Cricket books for Boxing Day Test Eve

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We know that many of you like to pass the time on Boxing Day Test Eve by giving people presents. Here’s a quick rundown of some of the better cricket-themed books on offer this year.

These are just some of the newer ones. Take a look at the book review section of the site to find older stuff.

Fire in Babylon by Simon Lister

In an unusual inversion of the normal rules governing adaptations, this is the book of the film. Inspired by the documentary of the same name, it focuses on the West Indies during the Seventies and Eighties. The Guardian describe the book as a ‘near definitive’ attempt to describe and understand one of the finest sports teams ever. Buy it for someone young who thinks the Windies have always been crap.

Kevin Pietersen On Cricket

We wonder how much the score-settling previous book will put people off this one. If you’re able to forget about KP: The Autobiography, this one seems much more interesting as a cricket fan. There was an extract in The Guardian which gave a good idea what it’s all about.

It’s about cricket.

We don’t mean in the sense that it’s all ‘then we played Australia and I made 158’. Presumably there’s a bit of that in there, but it’s more about the mechanics and psychology of the sport – you know, the timeless, interesting stuff. That extract about Warne picks apart the bullshit and the bluster, but also sees the value of those things.

Actual analysis is something you don’t often get in a sporting autobiography. This genuinely seems quite promising and reviews have been broadly positive.

Test Cricket: The unauthorised biography by Jarrod Kimber

We’ve not read this yet and in fact only found out it existed the other day. We’re assuming Jarrod wouldn’t have written something rubbish, so definitely worth a look.

Last in the Tin Bath by David Lloyd

Essentially a straightforward sporting autobiography, but with the benefit that the subject has seen cricket from more angles than most. Quirky enough to be genuinely amusing in places as well. Here’s a full review.

You can find more of our cricket book reviews and recommendations here.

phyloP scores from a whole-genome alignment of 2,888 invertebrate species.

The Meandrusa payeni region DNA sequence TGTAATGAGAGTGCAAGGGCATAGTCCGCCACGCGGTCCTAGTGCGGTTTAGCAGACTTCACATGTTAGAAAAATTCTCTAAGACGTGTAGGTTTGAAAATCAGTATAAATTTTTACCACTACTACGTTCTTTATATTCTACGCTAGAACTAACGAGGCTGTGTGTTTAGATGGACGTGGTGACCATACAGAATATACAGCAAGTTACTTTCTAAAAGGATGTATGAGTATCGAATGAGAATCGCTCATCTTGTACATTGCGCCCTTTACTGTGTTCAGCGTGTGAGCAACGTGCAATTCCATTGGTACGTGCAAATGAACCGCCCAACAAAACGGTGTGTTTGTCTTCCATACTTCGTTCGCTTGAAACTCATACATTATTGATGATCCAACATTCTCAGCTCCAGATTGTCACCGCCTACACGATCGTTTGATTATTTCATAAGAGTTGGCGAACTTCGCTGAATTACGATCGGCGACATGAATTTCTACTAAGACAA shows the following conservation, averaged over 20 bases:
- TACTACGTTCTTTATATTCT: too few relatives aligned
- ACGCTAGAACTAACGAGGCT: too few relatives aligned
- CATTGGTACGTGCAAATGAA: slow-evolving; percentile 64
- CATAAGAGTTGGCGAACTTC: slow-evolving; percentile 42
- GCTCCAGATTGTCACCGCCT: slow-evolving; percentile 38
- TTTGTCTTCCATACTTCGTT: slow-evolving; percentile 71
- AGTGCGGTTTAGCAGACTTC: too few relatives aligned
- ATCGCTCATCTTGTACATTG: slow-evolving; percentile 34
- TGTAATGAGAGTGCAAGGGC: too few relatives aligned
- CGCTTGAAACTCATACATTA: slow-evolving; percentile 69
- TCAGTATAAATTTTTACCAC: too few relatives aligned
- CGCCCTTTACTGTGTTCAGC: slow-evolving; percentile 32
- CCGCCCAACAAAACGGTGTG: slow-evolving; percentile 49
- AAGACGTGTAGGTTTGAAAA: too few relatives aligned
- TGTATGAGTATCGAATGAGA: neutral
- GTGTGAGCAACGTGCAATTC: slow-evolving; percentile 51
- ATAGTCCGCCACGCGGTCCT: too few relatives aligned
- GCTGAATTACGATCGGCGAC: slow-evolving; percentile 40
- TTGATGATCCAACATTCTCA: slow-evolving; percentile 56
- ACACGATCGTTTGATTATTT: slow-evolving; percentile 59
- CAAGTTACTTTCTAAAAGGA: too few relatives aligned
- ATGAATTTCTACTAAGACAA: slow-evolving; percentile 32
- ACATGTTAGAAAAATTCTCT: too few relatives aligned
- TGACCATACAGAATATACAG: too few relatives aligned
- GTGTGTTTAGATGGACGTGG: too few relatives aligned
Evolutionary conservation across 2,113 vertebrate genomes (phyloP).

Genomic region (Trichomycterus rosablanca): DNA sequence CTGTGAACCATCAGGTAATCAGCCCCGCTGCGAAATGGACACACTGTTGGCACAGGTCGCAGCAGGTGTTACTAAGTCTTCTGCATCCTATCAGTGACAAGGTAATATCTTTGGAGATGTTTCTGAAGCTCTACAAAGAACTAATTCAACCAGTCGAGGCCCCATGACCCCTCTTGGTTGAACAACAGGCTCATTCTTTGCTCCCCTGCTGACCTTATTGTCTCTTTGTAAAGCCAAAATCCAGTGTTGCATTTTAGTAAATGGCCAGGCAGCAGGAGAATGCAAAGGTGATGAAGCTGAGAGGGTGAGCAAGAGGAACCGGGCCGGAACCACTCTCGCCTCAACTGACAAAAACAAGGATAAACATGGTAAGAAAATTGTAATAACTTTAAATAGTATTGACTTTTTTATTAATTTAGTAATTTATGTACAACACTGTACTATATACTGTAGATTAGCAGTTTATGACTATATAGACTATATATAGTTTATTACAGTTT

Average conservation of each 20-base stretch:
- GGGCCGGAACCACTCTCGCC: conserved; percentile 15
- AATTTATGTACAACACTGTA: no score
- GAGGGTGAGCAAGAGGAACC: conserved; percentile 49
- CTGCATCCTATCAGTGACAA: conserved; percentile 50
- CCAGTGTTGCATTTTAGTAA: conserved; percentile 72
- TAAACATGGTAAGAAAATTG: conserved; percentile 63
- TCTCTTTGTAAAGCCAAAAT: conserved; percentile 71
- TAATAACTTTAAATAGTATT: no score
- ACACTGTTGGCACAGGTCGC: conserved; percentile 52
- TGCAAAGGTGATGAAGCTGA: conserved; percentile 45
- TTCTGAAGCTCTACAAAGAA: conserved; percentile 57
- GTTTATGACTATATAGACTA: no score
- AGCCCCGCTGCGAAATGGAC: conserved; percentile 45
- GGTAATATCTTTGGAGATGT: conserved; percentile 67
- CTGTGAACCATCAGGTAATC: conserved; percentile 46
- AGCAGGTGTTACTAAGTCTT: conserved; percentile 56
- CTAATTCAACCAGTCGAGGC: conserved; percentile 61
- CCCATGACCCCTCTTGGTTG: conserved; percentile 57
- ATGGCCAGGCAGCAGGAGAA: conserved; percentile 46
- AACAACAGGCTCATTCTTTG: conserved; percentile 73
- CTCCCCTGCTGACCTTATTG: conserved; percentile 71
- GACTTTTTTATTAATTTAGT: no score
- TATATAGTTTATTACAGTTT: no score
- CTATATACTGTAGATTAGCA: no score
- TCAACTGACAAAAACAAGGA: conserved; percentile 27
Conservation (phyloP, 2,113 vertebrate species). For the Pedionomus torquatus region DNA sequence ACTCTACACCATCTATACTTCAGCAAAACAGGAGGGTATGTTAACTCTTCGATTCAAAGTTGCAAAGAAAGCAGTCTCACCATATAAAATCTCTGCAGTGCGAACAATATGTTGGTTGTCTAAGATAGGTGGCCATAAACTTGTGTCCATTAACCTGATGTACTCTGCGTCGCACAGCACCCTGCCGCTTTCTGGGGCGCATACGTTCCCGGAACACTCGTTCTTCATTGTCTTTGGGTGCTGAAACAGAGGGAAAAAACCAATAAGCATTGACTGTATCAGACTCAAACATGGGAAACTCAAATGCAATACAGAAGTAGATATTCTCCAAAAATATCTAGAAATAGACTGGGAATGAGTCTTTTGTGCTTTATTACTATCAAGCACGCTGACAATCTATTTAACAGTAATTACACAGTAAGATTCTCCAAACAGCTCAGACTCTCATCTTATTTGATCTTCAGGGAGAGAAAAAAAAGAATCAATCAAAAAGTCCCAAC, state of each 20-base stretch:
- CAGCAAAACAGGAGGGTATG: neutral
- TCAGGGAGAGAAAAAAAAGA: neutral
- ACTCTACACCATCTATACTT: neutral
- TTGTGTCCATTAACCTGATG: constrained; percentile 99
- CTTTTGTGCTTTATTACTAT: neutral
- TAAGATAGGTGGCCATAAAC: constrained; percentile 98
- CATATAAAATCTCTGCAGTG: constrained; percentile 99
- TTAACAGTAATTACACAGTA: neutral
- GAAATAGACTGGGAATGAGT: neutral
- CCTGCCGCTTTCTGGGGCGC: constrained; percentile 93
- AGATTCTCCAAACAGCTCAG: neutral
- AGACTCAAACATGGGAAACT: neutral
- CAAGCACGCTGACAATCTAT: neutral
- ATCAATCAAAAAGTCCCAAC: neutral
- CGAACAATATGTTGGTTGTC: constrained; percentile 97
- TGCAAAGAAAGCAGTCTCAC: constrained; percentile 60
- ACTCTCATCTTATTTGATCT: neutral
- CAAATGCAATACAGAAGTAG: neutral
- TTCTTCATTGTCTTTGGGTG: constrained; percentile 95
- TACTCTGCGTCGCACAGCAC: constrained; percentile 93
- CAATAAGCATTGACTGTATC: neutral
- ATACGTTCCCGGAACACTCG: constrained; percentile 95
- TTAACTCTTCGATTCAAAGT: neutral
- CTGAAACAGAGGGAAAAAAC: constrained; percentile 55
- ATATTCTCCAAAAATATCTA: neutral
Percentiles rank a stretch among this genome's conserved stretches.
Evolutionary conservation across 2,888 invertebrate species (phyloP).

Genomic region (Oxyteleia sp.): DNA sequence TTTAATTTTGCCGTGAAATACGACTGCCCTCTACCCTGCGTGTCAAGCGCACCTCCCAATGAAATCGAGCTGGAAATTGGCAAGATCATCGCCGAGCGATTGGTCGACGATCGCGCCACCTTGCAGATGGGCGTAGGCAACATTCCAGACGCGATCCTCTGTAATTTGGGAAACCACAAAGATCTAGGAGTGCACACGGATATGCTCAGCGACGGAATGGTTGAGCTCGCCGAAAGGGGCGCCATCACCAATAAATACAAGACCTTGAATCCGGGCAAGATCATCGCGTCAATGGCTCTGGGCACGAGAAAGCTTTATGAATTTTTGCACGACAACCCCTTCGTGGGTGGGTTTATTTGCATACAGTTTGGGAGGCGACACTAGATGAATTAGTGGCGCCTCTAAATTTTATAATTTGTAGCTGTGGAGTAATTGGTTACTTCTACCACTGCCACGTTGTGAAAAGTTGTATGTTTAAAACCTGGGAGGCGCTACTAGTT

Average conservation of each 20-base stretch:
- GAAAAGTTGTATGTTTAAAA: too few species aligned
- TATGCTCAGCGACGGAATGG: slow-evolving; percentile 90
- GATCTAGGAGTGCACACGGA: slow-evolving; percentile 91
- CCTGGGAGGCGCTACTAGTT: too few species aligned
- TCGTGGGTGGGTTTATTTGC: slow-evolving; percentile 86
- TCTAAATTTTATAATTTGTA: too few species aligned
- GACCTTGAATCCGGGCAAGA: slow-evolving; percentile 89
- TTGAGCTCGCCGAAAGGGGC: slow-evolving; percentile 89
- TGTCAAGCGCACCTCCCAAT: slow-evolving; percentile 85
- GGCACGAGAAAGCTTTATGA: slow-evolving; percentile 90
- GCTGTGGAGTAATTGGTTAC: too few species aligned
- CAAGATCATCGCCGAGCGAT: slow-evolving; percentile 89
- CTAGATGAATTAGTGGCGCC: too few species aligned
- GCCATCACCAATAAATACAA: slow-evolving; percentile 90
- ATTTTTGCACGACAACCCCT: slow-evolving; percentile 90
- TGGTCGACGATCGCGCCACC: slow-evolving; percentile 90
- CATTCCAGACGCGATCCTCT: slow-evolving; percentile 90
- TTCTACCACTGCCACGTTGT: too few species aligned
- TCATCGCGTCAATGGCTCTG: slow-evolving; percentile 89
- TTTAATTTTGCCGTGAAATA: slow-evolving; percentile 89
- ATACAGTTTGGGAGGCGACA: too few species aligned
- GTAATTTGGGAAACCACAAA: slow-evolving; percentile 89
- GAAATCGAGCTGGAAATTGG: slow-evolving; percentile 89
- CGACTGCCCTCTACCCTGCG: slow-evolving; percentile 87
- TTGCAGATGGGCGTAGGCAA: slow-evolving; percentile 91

If you’ve any recommendations of your own, stick ’em in the comments and we’ll maybe try and add them to the article before the daily email goes out later on.


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  1. Not new, but A Lot Of Hard Yakka by Simon Hughes was very entertaining with several laugh out loud anecdotes – particularly re Gatting’s eating habits. For light reading.

    1. We’ve still never read that. Simon Hughes confuses us. He can seem like two different people. We like one and not the other.

      1. I know what you mean about Simon Hughes seeming like two different people. I think the same about Matthew Hayden and Nelson Mandela. Freaky.

      2. Why, STD, change your avatar at this, of all times of the year? If there was ever a better time for a dancin’ turd tree burglar, I’ve yet to hear of it. And yes I am fully aware I look like said tree having gone cold turkey after a week or more on the sauce.

      3. People’s descriptions of their own avatars are among our favourite aspects of this site.

  2. Sorry to ‘book-end’ this filler article with real cricket, but India in reaching 216-7 have already made the highest score of the series against SA, and at present all ten innings in the preceding ODI series yielded more runs than this. This fact won’t last for long – get it while it’s hot.

  3. Due to overwhelming public support from Zebedee-Tree-Dancer I have parked the whole avatar moaning minnie thing. We should accept our lot and count our blessings we are not a Proteas fan who shelled-out copious Rand to watch their annihilation by India.

    As this is in the third person, Matt Prior advises I can renege as and when it suits.

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